Blood alcohol content: What Minnesota drivers should know

In order to protect themselves from DWI arrests, it is important for Minnesota drivers to understand what BAC levels are and the factors that affect them.

According to the Minnesota Office of Traffic Safety, an average of 70 people was arrested for drunk driving across the state every day in 2014. Often, such arrests are based on motorists' blood alcohol concentration, or BAC, levels. While most drivers are aware they cannot have a BAC that exceeds .08 percent, many do not understand what affects their BAC levels. It is important that people have an understanding of BAC levels to help them avoid being arrested for driving while intoxicated.

Once consumed, alcohol is absorbed into the body by the small intestine. It then moves into the bloodstream. BAC levels are a measurement of the concentration of alcohol in a person's bloodstream. This measurement may be obtained within 30 to 70 minutes of when a person consumes an alcoholic beverage.

How does the body process alcohol?

The body uses multiple processes to eliminate alcohol. Approximately 90 percent of the alcohol in a person's system is burned up by the liver in a process called oxidation. About eight percent is removed through breathing and sweating eliminates the remaining two percent.

Although the process begins immediately, it takes time for the body to metabolize alcohol. In order for the body to eliminate the alcohol contained in one standard drink, it generally takes between 75 and 90 minutes. Therefore, if people consume more than their bodies are able to metabolize, the alcohol will build up in their systems and elevate their BAC levels.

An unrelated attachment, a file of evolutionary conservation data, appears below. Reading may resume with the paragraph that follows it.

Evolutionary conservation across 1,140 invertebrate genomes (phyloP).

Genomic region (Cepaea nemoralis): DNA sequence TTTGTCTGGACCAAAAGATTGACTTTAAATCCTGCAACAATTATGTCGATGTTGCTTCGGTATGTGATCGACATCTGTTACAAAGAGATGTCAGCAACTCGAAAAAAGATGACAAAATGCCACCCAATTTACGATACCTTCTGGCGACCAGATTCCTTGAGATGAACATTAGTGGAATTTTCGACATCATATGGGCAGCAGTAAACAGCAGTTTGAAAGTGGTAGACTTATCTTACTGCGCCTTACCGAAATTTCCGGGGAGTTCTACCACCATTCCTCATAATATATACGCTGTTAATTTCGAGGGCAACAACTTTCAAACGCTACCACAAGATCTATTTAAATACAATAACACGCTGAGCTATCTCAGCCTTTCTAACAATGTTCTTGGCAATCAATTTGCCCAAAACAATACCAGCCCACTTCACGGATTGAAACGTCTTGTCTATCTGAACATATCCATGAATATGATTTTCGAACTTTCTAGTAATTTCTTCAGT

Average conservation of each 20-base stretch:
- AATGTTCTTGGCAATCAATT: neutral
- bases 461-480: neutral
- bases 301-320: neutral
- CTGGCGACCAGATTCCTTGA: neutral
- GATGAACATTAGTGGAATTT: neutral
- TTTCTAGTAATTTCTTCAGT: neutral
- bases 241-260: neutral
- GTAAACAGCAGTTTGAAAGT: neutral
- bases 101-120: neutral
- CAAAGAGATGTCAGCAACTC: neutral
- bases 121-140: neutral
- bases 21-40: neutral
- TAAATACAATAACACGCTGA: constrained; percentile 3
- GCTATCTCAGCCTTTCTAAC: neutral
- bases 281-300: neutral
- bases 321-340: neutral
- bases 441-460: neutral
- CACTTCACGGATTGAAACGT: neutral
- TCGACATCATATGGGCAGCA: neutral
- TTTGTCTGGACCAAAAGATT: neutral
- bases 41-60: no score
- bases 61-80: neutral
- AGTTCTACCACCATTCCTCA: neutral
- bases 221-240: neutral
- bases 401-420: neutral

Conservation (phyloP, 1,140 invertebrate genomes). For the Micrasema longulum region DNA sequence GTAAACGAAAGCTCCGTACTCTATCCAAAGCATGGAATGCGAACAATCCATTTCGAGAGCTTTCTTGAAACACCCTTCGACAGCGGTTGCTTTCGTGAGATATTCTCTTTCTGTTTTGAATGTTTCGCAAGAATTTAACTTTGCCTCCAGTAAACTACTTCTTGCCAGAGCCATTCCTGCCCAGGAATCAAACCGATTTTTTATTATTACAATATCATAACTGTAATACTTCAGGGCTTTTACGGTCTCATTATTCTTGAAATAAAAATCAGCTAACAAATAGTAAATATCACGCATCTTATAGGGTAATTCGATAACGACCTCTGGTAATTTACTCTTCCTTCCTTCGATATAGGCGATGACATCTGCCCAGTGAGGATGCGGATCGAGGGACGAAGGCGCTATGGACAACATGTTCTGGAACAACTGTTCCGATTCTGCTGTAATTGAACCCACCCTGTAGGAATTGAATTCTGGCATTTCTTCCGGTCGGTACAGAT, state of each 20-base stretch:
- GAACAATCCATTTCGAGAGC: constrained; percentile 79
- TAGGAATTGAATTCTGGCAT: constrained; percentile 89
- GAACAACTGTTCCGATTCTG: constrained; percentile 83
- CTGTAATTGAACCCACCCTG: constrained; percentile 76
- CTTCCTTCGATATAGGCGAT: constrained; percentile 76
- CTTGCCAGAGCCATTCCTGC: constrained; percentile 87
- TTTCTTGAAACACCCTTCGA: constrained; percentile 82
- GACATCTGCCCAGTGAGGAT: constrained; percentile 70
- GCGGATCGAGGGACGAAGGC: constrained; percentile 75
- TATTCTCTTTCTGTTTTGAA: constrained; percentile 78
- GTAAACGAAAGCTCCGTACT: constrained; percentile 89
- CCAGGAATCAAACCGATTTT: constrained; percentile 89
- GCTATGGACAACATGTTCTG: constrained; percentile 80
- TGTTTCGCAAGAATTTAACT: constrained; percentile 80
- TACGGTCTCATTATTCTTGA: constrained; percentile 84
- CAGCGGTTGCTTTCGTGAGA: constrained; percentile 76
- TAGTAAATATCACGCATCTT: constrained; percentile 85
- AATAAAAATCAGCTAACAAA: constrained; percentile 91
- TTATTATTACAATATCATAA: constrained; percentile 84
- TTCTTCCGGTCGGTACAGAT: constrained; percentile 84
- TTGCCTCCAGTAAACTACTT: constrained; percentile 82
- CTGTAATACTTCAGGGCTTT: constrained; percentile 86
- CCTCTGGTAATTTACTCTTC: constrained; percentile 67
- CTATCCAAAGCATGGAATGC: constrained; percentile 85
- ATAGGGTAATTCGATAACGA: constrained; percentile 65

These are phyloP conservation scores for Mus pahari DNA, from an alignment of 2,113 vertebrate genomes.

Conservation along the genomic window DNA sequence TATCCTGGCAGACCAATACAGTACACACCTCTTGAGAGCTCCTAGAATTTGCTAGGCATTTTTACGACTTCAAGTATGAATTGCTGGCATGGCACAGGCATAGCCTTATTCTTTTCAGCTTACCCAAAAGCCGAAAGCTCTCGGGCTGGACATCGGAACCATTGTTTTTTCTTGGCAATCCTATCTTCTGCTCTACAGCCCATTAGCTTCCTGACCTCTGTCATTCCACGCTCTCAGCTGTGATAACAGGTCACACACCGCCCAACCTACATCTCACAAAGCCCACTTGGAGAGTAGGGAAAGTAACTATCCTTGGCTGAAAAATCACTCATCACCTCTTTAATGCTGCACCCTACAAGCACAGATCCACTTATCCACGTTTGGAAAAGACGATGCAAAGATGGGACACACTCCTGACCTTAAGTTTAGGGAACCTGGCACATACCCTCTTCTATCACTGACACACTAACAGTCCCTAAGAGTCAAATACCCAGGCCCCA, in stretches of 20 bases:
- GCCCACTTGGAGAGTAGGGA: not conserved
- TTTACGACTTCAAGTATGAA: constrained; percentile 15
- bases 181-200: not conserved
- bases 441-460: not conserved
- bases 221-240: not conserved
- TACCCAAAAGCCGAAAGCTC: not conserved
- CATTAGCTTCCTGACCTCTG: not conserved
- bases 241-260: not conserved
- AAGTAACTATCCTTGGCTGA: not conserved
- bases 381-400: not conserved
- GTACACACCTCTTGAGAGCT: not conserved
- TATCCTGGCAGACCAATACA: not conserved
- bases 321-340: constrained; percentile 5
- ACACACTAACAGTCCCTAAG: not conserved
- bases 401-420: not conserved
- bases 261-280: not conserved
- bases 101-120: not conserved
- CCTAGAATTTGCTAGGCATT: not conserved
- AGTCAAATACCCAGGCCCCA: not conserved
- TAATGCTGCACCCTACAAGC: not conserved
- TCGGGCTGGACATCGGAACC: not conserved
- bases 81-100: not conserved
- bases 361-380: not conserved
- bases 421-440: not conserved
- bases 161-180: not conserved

What factors affect BAC levels?

There are numerous factors that may affect people's BAC levels. This includes their gender and their weight. Women and people who weigh less may have less water in their systems, which affects the dilution of alcohol in their systems. The faster people drink and the number of drinks they have may also impact their BAC levels. For example, a person who consumes alcohol over a longer period of time may have a lower BAC level than someone who has the same amount to drink over a shorter period. Eating can also help keep alcohol concentrations from reaching high levels because it slows the process of the alcohol moving from the stomach into the intestine, which gives the body's alcohol elimination mechanisms a better chance of keeping up.

The National Highway Traffic Safety Administration points out that the type of alcohol people drink does not generally affect their BAC levels. The amount of alcohol contained in one five-ounce glass of wine is typically the same as that contained in one 12-ounce beer and one shot of distilled spirits. While some medications may affect a driver's level of impairment, they do not impact their BAC levels.

Obtaining legal counsel

Drunk driving is considered a serious offense, and thus, is prosecuted aggressively in Minnesota. The penalties of such arrests may have life-changing implications for people throughout the state. Therefore, those who are facing DWI charges may find it helpful to work with an attorney. A legal representative may help ensure their rights are protected, as well as establish a solid criminal defense.